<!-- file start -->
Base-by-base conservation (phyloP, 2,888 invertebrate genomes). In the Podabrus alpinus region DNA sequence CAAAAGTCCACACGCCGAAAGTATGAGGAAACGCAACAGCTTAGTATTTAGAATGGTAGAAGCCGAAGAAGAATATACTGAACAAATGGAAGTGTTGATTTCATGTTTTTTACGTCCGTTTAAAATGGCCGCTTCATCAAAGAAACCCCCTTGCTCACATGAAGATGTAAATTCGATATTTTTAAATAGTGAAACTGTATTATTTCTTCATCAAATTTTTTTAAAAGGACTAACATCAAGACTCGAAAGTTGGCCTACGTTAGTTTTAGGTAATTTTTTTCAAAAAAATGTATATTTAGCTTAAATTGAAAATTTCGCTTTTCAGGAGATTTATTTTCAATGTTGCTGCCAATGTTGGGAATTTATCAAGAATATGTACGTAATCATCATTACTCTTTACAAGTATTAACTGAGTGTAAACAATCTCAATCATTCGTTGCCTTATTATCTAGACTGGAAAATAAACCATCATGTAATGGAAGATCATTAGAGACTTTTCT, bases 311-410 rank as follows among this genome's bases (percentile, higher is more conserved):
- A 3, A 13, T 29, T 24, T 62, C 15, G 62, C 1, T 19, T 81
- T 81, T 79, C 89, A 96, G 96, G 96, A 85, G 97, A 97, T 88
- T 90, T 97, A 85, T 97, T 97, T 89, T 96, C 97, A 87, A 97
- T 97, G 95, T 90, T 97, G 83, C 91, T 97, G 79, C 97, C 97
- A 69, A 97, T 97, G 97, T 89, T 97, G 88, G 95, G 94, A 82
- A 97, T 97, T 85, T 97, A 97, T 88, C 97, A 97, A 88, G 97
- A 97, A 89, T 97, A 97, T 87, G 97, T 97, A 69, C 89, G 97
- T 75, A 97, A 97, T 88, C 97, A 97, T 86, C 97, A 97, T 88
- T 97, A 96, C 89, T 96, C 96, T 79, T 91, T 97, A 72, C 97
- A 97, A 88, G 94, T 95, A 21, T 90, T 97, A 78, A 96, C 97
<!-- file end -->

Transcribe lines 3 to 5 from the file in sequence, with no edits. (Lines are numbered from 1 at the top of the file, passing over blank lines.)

- T 81, T 79, C 89, A 96, G 96, G 96, A 85, G 97, A 97, T 88
- T 90, T 97, A 85, T 97, T 97, T 89, T 96, C 97, A 87, A 97
- T 97, G 95, T 90, T 97, G 83, C 91, T 97, G 79, C 97, C 97